The Nikopol Trilogy by Enki Bilal, consisting of La Foire aux Immortels (The Carnival of Immortals), La Femme Piège (The Woman Trap) and Froid Équateur (Cold Equator), tells of dystopian future Paris ruled by fascist dictatorship.

No. 6, based on the original novel series by Atsuko Asano

Ruins by Warren Ellis is the Marvel Universe in which the myriad experiments and accidents which led to the creation of superheroes in the mainstream world instead resulted in more realistic consequences: horrible deformities and painful deaths.

Long-running web comic Sluggy Freelance told a story of a dystopian alternate dimension where the entire Earth was changed into endless wastelands populated by hordes of mutants as a result of the Research and Development Wars, safe for the last bastion of humanity, 4U City. 4 Us stands for Universal Unified Ubiquitous Utopia.

Transmetropolitan by Warren Ellis concerns a partially dystopian, postcyberpunk take on our world, some unspecified time from now. Nearly everyone lives in "The City," which is overrun with pollution and chaos.

The True Lives of the Fabulous Killjoys by Shaun Simon and Gerard Way serves as a sequel to My Chemical Romance's album Danger Days: The True Lives of the Fabulous Killjoys, and deals with a post-apocalyptic society controlled by a brainwashing corporation and the freedom fighters who attempt to save the world.

V for Vendetta by Alan Moore follows the exploits of the anarchist V and his struggle in a Britain ruled by a fascist party.

The Walking Dead depicts the story of a group of people trying to survive in a world stricken by a zombie apocalypse. It is influenced by George A. Romero's zombie movies and other works in zombie fiction.

Wanted by Mark Millar depicts a world ruled by supervillains.

Watchmen by Alan Moore depicts an alternate reality where masked heroes actually exist in American society, and how that affects the history of the twentieth century. The book is marked by a strong sense of alienation in a hostile society.

Y: The Last Man - almost all male mammals in the world have died except for lead character Yorick and his male monkey Ampersand.

Captain Confederacy (1986, and occasional tie-ins afterward) by Will Shetterly and Vince Stone.

Elseworlds: Batman: The Blue, the Grey and the Bat (1992) by Elliot S! Maggin and Alan Weiss.

Elseworlds: Batman: Detective No. 27 (2003) by Michael Uslan and Peter Snejbjerg

One issue of Supreme written by Alan Moore.

Miracle Monday

Miracle Monday is a novel written by Elliot S. Maggin, starring the DC Comics superhero Superman. It was published in 1981. A revised edition was published in 2017. This is Elliot S. Maggin's second Superman novel, following Superman: Last Son of Krypton. As with Maggin's first novel, the original edition was published as a tie-in with the then-current Superman film series, with the first edition including a photograph of Christopher Reeve as the character; the novel is not, however, an adaptation of any of the films, nor does it take place in the same continuity as the movies.

Miracle Monday tells the story of Superman trying to stop an entity of pure evil from causing universal chaos. The story introduces the time traveler Kristin Wells. The character later appeared in the Superman comics, both as herself and as Superwoman. The novel introduces the holiday Miracle Monday, which occurs annually on the third Monday of May. The holiday would also make an appearance in the Superman comics.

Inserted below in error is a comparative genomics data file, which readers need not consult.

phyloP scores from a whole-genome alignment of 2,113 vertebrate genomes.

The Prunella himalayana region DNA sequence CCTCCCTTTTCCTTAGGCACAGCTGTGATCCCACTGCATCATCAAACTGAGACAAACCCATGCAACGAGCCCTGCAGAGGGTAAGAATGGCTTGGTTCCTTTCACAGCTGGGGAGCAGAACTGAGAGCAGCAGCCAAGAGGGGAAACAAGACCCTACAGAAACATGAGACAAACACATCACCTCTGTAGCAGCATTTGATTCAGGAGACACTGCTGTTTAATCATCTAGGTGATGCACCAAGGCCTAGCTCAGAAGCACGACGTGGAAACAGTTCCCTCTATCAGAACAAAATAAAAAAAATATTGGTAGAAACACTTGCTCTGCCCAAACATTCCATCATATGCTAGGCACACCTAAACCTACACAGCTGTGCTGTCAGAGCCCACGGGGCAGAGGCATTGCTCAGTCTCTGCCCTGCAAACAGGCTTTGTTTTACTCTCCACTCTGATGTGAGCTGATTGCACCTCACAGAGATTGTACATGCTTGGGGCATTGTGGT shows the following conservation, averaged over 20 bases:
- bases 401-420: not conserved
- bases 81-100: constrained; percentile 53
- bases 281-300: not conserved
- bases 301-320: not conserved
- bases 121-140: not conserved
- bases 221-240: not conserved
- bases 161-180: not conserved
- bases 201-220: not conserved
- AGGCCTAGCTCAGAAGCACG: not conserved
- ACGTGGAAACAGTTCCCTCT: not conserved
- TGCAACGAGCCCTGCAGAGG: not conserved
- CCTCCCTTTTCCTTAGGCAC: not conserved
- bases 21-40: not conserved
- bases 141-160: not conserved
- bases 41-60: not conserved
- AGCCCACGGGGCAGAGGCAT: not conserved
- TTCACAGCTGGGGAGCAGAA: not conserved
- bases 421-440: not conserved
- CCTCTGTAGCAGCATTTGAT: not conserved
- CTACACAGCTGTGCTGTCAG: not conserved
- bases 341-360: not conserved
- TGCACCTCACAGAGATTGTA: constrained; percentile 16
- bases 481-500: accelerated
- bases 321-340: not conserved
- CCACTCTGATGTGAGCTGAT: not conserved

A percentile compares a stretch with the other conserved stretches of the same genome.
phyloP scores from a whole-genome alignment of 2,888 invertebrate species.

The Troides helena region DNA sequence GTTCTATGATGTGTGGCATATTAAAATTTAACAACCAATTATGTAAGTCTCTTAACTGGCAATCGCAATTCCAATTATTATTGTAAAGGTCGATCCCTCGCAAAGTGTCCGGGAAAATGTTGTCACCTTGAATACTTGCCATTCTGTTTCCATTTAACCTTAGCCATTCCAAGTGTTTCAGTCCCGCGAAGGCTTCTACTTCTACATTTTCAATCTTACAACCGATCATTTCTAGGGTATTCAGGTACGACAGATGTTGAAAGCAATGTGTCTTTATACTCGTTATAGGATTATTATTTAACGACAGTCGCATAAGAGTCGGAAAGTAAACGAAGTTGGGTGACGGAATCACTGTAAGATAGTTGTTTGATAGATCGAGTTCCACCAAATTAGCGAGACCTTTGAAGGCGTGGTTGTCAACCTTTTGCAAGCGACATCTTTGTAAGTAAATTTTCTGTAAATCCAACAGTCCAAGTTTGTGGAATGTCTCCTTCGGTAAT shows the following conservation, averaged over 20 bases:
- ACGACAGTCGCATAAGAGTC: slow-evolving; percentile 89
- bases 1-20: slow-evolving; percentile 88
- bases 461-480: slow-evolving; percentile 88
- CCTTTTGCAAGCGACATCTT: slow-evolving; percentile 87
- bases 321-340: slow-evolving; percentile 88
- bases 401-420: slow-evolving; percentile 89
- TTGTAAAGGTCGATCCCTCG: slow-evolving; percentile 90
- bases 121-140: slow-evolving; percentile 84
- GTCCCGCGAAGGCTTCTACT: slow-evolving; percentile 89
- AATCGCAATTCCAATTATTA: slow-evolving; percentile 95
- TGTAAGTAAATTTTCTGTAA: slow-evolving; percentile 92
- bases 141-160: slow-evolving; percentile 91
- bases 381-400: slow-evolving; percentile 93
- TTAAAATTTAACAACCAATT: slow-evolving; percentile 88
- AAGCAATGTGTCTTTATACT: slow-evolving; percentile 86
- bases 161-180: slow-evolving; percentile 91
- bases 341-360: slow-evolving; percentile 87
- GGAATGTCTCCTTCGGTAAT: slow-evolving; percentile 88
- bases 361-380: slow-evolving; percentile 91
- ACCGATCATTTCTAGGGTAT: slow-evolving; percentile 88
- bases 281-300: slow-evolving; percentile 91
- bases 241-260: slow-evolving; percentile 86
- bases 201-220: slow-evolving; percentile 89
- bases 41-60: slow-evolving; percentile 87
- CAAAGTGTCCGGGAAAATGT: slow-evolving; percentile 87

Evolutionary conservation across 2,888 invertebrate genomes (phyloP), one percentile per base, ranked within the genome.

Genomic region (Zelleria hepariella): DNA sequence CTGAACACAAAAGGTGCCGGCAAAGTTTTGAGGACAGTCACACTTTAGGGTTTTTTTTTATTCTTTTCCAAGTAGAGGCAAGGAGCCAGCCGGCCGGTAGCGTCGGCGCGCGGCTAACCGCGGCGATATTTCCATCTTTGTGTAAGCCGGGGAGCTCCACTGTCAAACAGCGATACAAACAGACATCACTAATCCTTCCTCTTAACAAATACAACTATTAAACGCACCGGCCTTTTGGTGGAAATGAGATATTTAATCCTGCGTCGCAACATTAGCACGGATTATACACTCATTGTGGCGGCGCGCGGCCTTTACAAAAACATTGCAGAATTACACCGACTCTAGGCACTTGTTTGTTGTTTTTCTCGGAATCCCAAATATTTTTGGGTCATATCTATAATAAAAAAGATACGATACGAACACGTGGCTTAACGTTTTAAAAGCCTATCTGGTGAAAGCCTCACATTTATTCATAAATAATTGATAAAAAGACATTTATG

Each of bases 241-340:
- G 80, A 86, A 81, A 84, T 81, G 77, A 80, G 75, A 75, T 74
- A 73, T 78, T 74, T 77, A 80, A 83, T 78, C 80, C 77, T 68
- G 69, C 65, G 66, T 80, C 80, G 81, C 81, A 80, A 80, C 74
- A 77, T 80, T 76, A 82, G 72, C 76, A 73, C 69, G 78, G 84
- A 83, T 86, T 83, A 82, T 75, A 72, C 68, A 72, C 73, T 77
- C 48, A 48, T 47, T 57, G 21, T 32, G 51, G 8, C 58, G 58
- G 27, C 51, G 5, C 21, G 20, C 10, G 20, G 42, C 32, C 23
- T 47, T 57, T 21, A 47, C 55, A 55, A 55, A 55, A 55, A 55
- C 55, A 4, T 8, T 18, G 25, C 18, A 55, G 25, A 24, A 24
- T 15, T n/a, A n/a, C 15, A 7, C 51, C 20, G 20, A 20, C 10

Old Scratch

Old Scratch or Mr. Scratch is a nickname or pseudonym for the Devil. The name likely continues Middle English scrat, the name of a demon or goblin, derived from Old Norse skratte.

Secrets of Haunted House

Secrets of Haunted House was a horror-suspense comics anthology series published by DC Comics from 1975 to 1978 and 1979 to 1982.

Silver Age Sentinels

Silver Age Sentinels is a superhero role-playing game (RPG) published in 2002 by Guardians of Order, creators of Big Eyes, Small Mouth, an anime-themed RPG.

Superboy-Prime

Superboy-Prime (Clark Kent, born Kal-El), also known as Superman-Prime or simply Prime, is a DC Comics superhero turned supervillain, and an alternate version of Superman. The character first appeared in DC Comics Presents #87 (November 1985), and was created by Elliot S! Maggin and Curt Swan (based upon the original Superboy character by Jerry Siegel and Joe Shuster).

Superboy-Prime is from a parallel Earth called Earth-Prime that had no super-heroes. There, Superman and the other comic superheroes were fictional characters only seen in comic books. The Earth-Prime universe was erased during the Crisis on Infinite Earths, and Superboy-Prime ended up in a "paradise" dimension where during that time, he found himself unable to let go of his former life and destiny as Earth's greatest hero.

Over time, his convictions and morals become twisted and warped, and he came to believe that Earth-Prime is the only proper Earth and that Superboy-Prime was the only one worthy of the Superboy mantle. Prime firmly believes that being Superman is his calling despite the fact that he has become a psychotic and murderous villain. His overwhelming strength, speed, and ruthlessness make him one of the most dangerous foes in the DC Universe.

The name "Superman-Prime" was first used by Grant Morrison in DC One Million (1998) for the mainstream Superman in the 853rd century (he is essentially the same Superman from the All-Star Superman storyline). Earth-Prime's Superboy first refers to himself as "Superboy-Prime" in Infinite Crisis #2 (January 2006).

Superwoman (Kristin Wells)

Kristin Wells is a comic book character, the secret identity of one version of DC Comics Superwoman. Created by Superman comic writer Elliot S. Maggin, Wells first appeared in Maggin's novel Superman: Miracle Monday (1981); he later introduced her into comics continuity as Superwoman.